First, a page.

After a few minutes of hooking it up and finding power for the TV and DVR, the footage played. Crighton set it to the proper time for playback, plus a few minutes before.
“Crighton, can you stand between me and the other two?” Corey asked.
“I was planning to.” Crighton said.
“It’s for their safety, not mine.” Corey said.
The security footage continued. It was in full color, unlike a lot of other school camera footage in the area. Halter Lake wanted to ensure students’ safety, and this was ostensibly a way to do it. After three minutes’ worth of no movement at all, suddenly the clock struck 2:30 and all of the students left their classes to get to their lockers. Dana’s was in the middle of the screen. As Dana was retrieving her books from her locker, someone came walking up to her with a math textbook.
“This is it.” said Rebecca’s mother.
“Shut it.” Corey said.
The girl with the book was Rebecca Owens, a relatively-popular girl at Halter Lake High School. Rebecca’s parents had initially wanted her to go to a private school when she graduated middle school, but they hit some hard times financially and had to scale back. Still, Rebecca treated herself and her friends as if they were a cut above the rest of the students.
Not that her parents would ever know that, anyway. As far as they knew, Rebecca was a straight-a student who had a flawless life. And, to their credit, they weren’t wrong. Rebecca was more or less the top of the food chain at HLHS. If there was ever a problem, Rebecca dealt with it. This included a number of things: Most notably, she spread rumors about people she didn’t like, and people believed her. It was Rebecca’s word over someone else’s, and the other person’s arguments didn’t matter. High school is cruel like that.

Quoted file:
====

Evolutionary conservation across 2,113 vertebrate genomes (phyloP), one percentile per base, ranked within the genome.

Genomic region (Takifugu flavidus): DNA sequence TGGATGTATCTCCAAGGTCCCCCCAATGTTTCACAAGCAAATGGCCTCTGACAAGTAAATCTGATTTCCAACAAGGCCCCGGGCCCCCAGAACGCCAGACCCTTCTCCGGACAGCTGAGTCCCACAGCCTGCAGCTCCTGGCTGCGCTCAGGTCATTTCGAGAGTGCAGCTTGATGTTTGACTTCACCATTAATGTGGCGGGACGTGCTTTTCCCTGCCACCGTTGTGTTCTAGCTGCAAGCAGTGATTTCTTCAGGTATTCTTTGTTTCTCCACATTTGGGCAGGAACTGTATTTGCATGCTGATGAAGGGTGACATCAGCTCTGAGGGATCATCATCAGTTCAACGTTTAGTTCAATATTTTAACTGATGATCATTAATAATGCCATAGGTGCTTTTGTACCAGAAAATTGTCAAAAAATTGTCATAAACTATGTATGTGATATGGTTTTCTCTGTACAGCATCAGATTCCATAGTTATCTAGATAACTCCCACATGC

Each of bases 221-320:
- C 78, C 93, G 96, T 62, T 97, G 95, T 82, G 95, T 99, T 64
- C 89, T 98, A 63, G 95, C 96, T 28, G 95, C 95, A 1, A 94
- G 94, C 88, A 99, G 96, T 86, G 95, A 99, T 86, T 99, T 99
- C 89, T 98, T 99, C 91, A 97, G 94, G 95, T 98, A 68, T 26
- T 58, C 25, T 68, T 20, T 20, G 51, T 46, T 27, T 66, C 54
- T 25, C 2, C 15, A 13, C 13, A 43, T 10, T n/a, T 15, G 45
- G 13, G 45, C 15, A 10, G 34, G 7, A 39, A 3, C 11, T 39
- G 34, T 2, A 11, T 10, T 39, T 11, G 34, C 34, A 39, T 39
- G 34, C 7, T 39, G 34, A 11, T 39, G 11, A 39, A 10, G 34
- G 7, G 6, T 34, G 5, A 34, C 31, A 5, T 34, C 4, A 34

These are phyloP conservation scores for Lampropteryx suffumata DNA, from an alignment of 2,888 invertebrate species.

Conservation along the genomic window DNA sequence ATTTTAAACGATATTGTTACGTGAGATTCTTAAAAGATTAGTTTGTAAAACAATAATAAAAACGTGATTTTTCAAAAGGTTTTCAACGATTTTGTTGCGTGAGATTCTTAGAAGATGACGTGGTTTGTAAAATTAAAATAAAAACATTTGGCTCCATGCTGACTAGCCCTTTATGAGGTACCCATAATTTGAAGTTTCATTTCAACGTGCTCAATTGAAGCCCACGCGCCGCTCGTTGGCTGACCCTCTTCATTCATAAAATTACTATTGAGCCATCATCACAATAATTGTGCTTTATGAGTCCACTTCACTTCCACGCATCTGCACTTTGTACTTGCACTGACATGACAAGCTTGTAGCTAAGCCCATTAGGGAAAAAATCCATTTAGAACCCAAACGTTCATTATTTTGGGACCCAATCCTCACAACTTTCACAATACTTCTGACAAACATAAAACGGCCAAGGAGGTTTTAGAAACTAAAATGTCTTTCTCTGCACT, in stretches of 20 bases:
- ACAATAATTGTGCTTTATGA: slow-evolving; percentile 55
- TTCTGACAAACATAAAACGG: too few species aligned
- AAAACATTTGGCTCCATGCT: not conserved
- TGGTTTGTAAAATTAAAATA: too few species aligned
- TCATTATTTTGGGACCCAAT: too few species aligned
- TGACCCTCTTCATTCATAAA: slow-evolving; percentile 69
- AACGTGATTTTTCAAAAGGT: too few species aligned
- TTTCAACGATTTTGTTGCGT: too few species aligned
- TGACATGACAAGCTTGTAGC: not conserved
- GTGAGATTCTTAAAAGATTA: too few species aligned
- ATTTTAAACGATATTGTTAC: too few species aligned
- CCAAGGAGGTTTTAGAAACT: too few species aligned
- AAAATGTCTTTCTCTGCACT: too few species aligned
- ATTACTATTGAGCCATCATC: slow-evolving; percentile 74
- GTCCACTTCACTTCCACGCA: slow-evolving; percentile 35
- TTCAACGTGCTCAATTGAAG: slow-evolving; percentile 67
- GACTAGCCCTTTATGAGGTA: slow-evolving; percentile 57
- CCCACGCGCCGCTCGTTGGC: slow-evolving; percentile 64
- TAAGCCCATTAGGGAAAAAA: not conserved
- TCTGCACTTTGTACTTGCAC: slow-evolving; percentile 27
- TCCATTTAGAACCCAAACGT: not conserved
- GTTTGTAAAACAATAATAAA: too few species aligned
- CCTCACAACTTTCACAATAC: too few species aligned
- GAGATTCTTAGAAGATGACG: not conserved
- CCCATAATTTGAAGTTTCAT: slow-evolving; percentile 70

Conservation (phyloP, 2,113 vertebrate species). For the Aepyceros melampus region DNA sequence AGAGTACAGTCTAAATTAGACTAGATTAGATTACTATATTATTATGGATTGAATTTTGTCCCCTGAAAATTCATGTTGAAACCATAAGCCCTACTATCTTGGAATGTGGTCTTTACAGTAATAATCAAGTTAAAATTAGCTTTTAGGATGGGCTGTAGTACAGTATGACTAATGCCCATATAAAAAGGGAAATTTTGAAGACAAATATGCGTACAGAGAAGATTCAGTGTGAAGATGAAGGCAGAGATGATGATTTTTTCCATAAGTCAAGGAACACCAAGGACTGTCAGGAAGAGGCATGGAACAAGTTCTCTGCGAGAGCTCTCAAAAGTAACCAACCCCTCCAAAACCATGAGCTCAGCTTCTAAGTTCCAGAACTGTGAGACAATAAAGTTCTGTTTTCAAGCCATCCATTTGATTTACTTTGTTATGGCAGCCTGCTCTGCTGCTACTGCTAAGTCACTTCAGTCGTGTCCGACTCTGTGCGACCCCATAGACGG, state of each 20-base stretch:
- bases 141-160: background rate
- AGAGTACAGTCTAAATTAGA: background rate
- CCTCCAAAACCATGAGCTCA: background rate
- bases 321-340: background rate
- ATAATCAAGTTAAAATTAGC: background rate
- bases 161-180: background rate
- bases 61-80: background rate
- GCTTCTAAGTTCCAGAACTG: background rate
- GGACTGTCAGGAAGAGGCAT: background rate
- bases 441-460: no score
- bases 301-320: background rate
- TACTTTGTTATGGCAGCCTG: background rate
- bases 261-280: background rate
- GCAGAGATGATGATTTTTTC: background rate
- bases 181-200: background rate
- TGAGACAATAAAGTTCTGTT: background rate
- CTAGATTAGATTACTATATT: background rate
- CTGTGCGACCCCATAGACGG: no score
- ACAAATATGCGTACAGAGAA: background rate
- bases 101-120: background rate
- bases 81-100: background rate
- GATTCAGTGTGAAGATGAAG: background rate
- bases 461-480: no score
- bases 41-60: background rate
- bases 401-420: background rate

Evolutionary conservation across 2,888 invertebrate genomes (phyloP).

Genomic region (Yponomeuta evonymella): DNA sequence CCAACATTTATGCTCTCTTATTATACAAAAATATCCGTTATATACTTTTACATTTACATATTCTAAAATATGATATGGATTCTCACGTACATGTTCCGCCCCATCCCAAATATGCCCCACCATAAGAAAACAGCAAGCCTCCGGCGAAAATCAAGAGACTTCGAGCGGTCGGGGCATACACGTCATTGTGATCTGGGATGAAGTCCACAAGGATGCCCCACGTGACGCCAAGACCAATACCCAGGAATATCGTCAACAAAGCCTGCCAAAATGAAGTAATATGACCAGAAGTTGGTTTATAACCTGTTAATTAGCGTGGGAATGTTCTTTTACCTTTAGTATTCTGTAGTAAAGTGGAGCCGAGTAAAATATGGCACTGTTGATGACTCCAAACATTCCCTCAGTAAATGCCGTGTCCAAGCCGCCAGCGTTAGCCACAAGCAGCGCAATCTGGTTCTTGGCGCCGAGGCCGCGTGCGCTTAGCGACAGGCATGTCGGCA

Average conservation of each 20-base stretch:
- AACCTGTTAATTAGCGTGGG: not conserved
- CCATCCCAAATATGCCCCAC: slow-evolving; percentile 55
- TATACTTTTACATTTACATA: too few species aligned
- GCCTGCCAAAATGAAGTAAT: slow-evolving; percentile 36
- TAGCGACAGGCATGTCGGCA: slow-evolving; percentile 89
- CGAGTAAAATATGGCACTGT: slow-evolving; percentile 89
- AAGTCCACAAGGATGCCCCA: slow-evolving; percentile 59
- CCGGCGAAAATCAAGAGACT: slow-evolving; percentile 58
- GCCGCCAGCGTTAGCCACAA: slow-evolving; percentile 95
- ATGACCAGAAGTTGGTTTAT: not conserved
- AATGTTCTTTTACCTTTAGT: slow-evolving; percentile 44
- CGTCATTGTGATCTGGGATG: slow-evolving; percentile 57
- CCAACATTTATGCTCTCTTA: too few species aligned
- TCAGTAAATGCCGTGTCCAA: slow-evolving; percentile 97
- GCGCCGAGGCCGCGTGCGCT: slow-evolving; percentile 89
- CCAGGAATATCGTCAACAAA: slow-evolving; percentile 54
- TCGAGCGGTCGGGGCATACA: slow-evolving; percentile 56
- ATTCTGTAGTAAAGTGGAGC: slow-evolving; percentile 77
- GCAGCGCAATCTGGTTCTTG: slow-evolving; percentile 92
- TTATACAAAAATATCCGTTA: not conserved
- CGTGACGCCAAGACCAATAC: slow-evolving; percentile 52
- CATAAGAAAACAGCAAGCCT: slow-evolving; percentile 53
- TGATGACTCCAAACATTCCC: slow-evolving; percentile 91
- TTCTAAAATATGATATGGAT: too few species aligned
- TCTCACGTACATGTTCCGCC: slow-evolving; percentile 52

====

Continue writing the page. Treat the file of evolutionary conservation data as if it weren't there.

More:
Imagine the surprise on the face of Rebecca’s mother when she saw her only daughter, the flawless, straight-a student, slam a large algebra textbook right into Dana’s head. The impact caused Dana to bump her forehead on her side of the locker, with the metal door-locking mechanism barely missing her left eye.
The video feed stayed crisp and clear for the next part.
Dana turned around and landed a large right hook square into Rebecca’s jaw. It was probably at this point that Rebecca realized that she had bitten off significantly more than she could chew; especially since that right hook was going to require her to have her jaw wired shut for a while.
Dana didn’t have a bad life growing up. She was raised by her mother, as her father wasn’t in the picture. That particular fact is not by choice, mind you, but suffice to say, he wasn’t around. Dana was always fairly quiet. She spent a lot of time at the precinct after school, doing homework and watching television on an old CRT set in her mother’s office. Occasionally, Dana would put a few quarters into the Bosconian arcade machine that was housed in the precinct break room, which often lead Dana to wonder how such an obscure arcade game made its way into the breakroom of a Southwest Florida police department.
Her school life was fairly generic, but her mother always worried about her safety since Dana opted to go to a public school. Corey briefly enrolled Dana in self-defense training to keep her safe, and, needless to say, it left an impression. Dana would probably have a decent rank in Krav Maga had she stuck with it for more than a month or two, but schoolwork was more important than learning how to beat the hell out of someone. The short time learning the art taught her one very important thing, however: “Girl fighting” is useless. If you’re going to fight, you fight. Not like a girl – no hair-pulling, shirt-ripping or bitch-calling. You just fight.